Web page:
Editor's note: Bruce Feiler is a columnist and the author of "The Secrets of Happy Families: Improve Your Mornings, Rethink Family Dinner, Fight Smarter, Go Out and Play, & Much More." To hear more from Feiler, don't miss "Sanjay Gupta MD," at 7:30 a.m. ET Saturday and 4:30 p.m. ET Sunday.
A tip for stressed-out parents: Beware conventional wisdom.
If parents have heard anything in the last few years, it's that family dinner is great for kids. And there is research that suggests this. Children who regularly eat dinner with their families are less likely to drink, smoke, take drugs or develop eating disorders.
This weekend on "Sanjay Gupta MD," Dr. Gupta takes a critical look at sugar and the impact it has on our bodies. Don't miss the in-depth investigation Saturday at 4:30 p.m. ET, and Sunday at 7:30 a.m. ET on CNN.
Pushing her meal cart into the hospital room, a research assistant hands out tall glasses of reddish-pink liquid, along with a gentle warning: "Remember, you guys have to finish all your Kool-Aid."
Editor's Note: Rick Morris is a web developer and volunteer firefighter from Canton, North Carolina. He is one of seven CNN viewers selected to be a part of the Fit Nation Triathlon Challenge program. Each athlete receives all the tools necessary to train for and compete in the Nautica Malibu Triathlon this September, alongside Dr. Sanjay Gupta. The seven athletes met up two weeks ago in Atlanta for the official kickoff of the program, where Rick developed a new taste for hummus.
Hummus. The very word, for those like me, not in the know, sounded like a foreign term for something gross. Globular pustules on a teenager's face. A backwoods verb for singing under one's breath (“hummus a song, Cooter”). Perhaps a brand of automobile.
Until recently, I can honestly say that I had never heard of hummus. In fact, I was somewhat taken aback when it was placed in front of me at a recent restaurant gathering. It evolved something like this...
"After double-dipping just a few times, researchers found 50 to 100 times more bacteria in the dip - and that was just from one mouth," says Sanjay Gupta.
We're gonna be waaaaaayyyyy over here with our own no-sharesies bowl of guacamole, thank you very much.
Tune in to SANJAY GUPTA | MD every Saturday and Sunday at 7:30am ET on CNN.
CNN's Dr. Sanjay Gupta and Eatocracy's managing editor Kat Kinsman chew over the sweet taste of nostalgia.
Editor's note: Tune in as Dr. Sanjay Gupta explores the signs, tests and lifestyle changes that could make cardiac problems a thing of the past on "The Last Heart Attack," Sunday 8 p.m. ET.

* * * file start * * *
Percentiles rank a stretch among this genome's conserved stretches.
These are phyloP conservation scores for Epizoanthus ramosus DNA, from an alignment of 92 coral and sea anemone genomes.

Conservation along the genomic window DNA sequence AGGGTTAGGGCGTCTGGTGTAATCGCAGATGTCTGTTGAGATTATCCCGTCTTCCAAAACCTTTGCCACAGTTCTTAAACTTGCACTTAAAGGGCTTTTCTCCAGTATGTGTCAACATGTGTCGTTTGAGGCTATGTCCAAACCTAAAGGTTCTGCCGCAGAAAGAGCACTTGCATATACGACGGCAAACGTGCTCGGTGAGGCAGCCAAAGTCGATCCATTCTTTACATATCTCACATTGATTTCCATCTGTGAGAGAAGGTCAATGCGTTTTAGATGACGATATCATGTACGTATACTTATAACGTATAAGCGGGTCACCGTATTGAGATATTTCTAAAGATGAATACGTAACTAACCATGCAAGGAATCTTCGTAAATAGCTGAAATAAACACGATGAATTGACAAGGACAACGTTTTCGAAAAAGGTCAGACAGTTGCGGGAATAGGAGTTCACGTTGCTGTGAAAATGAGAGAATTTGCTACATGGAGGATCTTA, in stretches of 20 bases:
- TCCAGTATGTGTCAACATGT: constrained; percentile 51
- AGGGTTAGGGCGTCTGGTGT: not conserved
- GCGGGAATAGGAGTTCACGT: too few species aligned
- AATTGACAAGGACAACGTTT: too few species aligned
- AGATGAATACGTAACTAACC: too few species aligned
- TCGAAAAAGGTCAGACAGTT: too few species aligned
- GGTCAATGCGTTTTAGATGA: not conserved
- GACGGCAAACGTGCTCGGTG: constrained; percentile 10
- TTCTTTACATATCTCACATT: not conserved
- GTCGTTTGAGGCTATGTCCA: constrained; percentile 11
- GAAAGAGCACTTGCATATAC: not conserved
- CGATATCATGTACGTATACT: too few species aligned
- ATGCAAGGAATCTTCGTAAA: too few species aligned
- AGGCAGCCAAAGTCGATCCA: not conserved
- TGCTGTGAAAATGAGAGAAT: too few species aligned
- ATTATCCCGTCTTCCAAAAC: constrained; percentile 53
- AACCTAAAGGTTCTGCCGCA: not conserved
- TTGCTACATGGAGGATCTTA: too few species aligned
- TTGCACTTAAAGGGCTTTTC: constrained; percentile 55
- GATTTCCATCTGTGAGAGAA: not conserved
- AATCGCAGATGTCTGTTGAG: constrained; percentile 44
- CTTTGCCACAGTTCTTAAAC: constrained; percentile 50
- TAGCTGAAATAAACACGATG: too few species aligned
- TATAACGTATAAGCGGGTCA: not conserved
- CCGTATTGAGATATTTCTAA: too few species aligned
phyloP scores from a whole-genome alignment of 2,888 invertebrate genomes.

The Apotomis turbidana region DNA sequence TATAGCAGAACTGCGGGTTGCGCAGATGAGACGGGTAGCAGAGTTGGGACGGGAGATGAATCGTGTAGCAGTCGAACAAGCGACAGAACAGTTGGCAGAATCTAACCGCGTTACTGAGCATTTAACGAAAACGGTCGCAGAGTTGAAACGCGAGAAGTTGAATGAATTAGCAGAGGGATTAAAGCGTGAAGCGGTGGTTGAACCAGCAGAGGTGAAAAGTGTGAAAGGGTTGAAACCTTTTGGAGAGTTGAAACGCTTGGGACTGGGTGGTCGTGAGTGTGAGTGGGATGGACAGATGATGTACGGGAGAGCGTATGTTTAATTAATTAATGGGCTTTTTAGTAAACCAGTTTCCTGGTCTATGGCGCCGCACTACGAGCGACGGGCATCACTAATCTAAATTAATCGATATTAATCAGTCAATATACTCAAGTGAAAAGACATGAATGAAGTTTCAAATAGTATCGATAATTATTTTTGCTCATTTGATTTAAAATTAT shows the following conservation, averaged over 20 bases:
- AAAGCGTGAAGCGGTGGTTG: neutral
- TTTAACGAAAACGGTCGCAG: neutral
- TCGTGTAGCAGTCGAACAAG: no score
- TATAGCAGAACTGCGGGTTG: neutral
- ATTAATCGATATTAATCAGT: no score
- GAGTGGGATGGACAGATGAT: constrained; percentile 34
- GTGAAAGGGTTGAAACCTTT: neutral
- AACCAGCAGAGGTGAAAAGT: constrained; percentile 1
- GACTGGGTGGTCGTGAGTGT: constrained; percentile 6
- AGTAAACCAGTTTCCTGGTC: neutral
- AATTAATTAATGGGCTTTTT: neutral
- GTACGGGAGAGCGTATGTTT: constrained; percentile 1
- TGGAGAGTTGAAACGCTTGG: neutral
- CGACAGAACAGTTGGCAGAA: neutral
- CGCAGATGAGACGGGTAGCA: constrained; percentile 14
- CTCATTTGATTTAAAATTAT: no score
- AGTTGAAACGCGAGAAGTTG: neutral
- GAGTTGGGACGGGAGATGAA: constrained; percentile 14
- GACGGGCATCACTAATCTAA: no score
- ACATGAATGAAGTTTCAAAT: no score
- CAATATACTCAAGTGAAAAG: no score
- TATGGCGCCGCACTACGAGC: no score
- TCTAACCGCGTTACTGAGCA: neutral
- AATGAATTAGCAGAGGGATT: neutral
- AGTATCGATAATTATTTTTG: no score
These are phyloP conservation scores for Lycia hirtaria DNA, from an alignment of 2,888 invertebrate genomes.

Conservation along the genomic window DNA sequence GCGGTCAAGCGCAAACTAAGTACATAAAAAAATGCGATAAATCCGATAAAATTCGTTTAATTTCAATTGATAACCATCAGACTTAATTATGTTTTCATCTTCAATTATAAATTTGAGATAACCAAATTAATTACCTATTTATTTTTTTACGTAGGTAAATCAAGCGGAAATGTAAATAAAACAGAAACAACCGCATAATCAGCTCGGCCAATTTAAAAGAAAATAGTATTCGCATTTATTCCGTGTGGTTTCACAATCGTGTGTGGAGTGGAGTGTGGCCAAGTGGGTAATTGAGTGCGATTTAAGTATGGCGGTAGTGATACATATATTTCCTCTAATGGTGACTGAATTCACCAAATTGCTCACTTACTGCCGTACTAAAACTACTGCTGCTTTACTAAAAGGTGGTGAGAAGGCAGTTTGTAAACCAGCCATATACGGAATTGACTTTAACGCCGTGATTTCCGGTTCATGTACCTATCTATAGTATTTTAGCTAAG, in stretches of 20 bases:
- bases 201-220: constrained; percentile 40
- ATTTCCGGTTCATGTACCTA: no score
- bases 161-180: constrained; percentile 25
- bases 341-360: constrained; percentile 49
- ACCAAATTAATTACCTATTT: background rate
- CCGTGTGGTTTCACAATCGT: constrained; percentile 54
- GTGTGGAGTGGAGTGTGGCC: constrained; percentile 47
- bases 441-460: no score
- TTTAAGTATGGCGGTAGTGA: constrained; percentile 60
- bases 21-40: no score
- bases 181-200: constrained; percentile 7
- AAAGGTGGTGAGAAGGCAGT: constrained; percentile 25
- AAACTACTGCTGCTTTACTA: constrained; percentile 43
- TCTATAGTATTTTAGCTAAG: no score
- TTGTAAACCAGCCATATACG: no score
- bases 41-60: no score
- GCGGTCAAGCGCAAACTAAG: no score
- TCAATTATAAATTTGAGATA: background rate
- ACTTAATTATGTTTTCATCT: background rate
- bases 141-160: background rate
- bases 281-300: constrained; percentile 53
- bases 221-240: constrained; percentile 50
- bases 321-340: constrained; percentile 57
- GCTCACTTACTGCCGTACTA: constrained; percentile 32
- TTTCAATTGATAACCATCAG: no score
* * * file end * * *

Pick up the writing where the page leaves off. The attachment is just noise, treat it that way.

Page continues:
Dr. Dean Ornish who designed a diet and lifestyle to reverse heart disease will answer your questions Thursday, August 18, at noon EST in a Twitter chat. Tweet your questions to @CNNhealth using #LastHeartAttack or ask in the comments at CNN Health.
By the time he reached the White House, Bill Clinton's appetite was legend. He loved hamburgers, steaks, chicken enchiladas, barbecue and french fries but wasn't too picky. At one campaign stop in New Hampshire, he reportedly bought a dozen doughnuts and was working his way through the box until an aide stopped him.
Anderson Cooper reports live from Somalia and talks with U2's Bono about the disturbing hunger situation there and how you can help. Tune into "AC360º" at 8 and 10 p.m. ET Wednesday on CNN.
There is no way to dignify the description of death by starvation. It is neither quick nor painless. Not too long after the food is cut off, the body resorts to fuel reserves in the liver and fatty tissues. Once the fat is all gone, and the person is a skeleton of what he or she once was, the body searches for protein, and finds it in muscle tissue. Even the muscle of the heart is consumed, leaving someone drained and listless.
The body shuts down. The pulse, the blood pressure and body temperature all precipitously drop. Little kids such as Ahmed (a six year old boy at the Dadaab refugee camp) completely stop growing and become stunted in time.
Read more at Saving Ahmed from starvation
On Tuesday night, Anderson Cooper and Dr. Sanjay Gupta report live from Somalia with more on the disturbing hunger situation. "AC360º" is now at 8 and 10 ET weeknights on CNN.
Dadaab, Kenya (CNN) - Right now, this may be the most desperate place on Earth.
A drought, not seen in 60 years, compounded with near complete lawlessness and utter disregard for human life has made it so.
It is hard to imagine, but dust and starvation are nearly everywhere you look, and the world's largest refugee camp is thick with misery on this night. The smell is a combination of the acrid sweetness associated with malnourishment, anxious sweat and diesel fuel.